Creating planting schemes that are sustainable is a goal we should all strive for, allowing our plants to cope with extremes of weather. However, newly planted plants even if carefully selected to withstand some drought will struggle in the first year if they are not watered during times of dry weather, especially if it is windy - a bad combination for plants and one that we in the West of Scotland have experienced over the last month. The wind in particular will strip water from the plant and as they have not yet established their root system at the same time as drying the surface of any bare soil.
So how can you help your new plants get established?
(1) WATER. Do not let the water levels in the soil around your newly planted plants get too dry. First, water them in on planting and then give your newly plants a good soaking once a week during dry weather, especially if it is also windy to prevent the plants getting stressed.
Apart from preventing immediate stress, watering will also help the plants to establish a good root system, encouraging them to send their roots deep. In the long-run, it will be these deep roots that will help bring your sustainable planting scheme to fruition. Conversely, light watering will only encourage surface roots, which will leave your plants susceptible to drought in the future.
When watering, use a hose or watering can to apply the water directly to the base of the plant.
(2) MULCH. Add a thick (at least 5 cm) mulch of compost, composted bark or gravel, depending on your scheme, to keep the water in and protect the bare soil from drying out.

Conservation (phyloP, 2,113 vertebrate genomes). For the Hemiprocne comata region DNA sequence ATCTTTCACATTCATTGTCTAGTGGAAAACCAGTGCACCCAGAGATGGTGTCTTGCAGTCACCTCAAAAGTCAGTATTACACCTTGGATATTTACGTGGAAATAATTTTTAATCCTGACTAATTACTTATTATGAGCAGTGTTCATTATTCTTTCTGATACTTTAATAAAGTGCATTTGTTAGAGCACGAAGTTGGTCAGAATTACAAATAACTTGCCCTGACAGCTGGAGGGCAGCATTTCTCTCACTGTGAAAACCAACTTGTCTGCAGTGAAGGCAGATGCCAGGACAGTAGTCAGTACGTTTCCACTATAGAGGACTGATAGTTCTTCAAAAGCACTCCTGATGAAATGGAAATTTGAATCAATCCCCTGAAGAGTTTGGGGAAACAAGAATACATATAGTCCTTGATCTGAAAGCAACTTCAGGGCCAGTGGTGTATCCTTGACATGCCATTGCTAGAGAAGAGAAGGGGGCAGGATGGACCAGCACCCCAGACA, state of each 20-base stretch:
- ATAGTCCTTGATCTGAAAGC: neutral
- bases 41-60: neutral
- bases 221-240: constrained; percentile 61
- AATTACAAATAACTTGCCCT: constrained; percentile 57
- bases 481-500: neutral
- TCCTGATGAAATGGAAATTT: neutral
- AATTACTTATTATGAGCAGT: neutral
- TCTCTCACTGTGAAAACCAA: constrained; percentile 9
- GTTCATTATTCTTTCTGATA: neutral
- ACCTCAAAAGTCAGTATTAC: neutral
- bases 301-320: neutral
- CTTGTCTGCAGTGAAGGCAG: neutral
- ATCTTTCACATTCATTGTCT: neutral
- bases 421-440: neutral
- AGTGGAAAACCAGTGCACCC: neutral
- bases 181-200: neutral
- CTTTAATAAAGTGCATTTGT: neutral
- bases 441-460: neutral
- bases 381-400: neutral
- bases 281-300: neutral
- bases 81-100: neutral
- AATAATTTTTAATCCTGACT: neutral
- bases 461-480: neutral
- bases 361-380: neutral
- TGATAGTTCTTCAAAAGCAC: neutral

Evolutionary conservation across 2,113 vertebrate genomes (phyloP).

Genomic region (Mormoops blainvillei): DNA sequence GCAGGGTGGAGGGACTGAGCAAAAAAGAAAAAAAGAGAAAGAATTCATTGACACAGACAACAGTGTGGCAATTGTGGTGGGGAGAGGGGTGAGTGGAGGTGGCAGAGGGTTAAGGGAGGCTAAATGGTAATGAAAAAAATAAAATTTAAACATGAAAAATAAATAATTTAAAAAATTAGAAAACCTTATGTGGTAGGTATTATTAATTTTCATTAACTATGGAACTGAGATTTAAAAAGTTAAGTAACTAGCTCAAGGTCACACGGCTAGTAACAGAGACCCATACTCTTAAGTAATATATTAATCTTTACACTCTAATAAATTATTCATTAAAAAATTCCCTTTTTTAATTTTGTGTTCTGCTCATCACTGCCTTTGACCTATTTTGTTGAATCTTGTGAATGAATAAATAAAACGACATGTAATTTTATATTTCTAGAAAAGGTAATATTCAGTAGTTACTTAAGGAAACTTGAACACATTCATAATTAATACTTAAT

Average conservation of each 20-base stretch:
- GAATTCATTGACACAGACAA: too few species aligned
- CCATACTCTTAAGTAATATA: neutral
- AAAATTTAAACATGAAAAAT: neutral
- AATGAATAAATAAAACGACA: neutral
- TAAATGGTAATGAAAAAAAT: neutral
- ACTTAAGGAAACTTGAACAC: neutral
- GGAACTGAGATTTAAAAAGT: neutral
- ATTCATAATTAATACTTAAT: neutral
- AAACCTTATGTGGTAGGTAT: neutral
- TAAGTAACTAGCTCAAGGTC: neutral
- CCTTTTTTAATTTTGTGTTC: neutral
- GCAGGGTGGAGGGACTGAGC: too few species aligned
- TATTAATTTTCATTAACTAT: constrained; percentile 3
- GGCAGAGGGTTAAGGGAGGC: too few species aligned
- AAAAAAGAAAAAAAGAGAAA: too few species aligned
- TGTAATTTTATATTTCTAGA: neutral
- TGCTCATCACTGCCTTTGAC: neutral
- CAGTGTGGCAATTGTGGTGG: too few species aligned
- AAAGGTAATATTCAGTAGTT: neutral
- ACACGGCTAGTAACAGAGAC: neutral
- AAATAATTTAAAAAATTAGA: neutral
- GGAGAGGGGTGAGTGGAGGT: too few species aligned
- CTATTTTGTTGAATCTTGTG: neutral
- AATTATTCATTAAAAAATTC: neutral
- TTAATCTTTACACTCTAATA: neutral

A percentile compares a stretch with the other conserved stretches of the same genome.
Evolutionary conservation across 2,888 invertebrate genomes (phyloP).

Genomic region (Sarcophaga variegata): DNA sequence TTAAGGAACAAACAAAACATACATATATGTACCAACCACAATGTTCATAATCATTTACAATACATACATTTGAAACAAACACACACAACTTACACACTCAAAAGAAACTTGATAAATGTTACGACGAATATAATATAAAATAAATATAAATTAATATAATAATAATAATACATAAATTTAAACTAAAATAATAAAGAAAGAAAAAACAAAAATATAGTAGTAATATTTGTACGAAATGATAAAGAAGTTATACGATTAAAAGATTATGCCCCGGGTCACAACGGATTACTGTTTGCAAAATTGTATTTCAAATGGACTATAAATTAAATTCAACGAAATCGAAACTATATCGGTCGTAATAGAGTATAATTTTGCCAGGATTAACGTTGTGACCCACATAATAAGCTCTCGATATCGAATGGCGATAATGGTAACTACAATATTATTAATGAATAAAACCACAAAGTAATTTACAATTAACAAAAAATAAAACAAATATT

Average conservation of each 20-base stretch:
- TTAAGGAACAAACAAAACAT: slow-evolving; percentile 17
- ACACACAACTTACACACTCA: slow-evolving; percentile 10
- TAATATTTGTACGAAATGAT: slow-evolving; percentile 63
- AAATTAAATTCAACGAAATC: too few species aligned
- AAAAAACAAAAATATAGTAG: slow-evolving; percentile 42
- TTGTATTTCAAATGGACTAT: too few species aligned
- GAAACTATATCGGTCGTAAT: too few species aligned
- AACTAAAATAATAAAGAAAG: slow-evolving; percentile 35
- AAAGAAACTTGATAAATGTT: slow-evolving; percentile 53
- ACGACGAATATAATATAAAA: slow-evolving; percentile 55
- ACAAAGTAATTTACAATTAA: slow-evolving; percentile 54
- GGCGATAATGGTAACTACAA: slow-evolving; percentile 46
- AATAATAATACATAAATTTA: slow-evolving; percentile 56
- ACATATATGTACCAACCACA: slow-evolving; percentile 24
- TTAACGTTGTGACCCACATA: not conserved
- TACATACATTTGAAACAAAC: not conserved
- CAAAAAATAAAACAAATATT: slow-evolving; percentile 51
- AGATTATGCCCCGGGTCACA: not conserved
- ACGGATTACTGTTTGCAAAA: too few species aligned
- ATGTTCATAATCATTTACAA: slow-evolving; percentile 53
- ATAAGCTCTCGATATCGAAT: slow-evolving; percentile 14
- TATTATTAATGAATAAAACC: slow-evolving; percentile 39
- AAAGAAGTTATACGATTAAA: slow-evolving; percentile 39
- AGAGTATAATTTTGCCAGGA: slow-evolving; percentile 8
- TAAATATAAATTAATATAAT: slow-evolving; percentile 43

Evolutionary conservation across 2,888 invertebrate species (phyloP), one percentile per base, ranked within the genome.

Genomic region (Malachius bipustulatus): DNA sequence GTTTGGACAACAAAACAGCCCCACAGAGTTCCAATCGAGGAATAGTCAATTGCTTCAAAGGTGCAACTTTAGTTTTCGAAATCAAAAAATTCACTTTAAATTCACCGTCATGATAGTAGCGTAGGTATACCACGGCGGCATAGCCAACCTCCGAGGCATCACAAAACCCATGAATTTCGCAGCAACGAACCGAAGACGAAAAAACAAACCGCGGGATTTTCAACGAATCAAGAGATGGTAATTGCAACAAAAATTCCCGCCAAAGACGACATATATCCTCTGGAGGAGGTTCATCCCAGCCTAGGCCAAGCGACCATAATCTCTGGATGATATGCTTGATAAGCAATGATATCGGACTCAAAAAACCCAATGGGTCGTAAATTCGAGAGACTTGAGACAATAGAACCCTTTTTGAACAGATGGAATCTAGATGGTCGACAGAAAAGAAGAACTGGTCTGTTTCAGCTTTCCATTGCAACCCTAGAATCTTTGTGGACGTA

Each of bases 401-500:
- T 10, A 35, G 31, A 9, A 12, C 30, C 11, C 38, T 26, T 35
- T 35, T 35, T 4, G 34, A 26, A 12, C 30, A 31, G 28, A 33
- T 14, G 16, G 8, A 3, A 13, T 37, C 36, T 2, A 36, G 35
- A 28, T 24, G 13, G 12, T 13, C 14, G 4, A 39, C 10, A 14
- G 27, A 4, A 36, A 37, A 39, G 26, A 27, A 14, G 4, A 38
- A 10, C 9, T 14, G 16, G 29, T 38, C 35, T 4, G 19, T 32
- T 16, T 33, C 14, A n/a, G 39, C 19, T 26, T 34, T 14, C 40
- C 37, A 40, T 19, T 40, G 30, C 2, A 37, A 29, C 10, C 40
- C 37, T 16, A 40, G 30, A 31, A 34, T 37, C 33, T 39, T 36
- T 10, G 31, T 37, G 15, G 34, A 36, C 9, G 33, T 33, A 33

(3) REMOVE UNWANTED PLANTS aka WEEDS. Borders prepared well and mulched directly after planting should mean that weeds and therefore weeding will not be an arduous task. However, perennial weeds in particular can still pop up from a small bit of root that is easily missed. Weeds are naturally plants and will use available water. By removing them, you are not wasting any water on the growth of the wrong plants!
Taking care with your newly planted borders during the first year especially will reap rewards in years to come.
How to establish plants in containers
Containers are not really a sustainable method of planting, but they can add to a design if you are prepared to look after the plants. Watering, mulching and weeding should all be applied to plants in containers, whether newly planted or otherwise. They will likely need daily watering, depending on the size of the container, to stop them drying out during dry weather, especially if windy. Using large sized containers hold larger volumes of compost-enriched soil that will take longer to dry out.
Grouping containers can increase humidity levels between them reducing the need for watering. Mulching the top of the soil in the containers with a thick layer of composted bark or gravel will also reduce evaporation from the soil surface and keep roots near the surface cooler, reducing stress. It will also minimise weed germination allowing any available water to go to the plants you want.
Rachel Bailey, a garden designer and gardener in Scotland.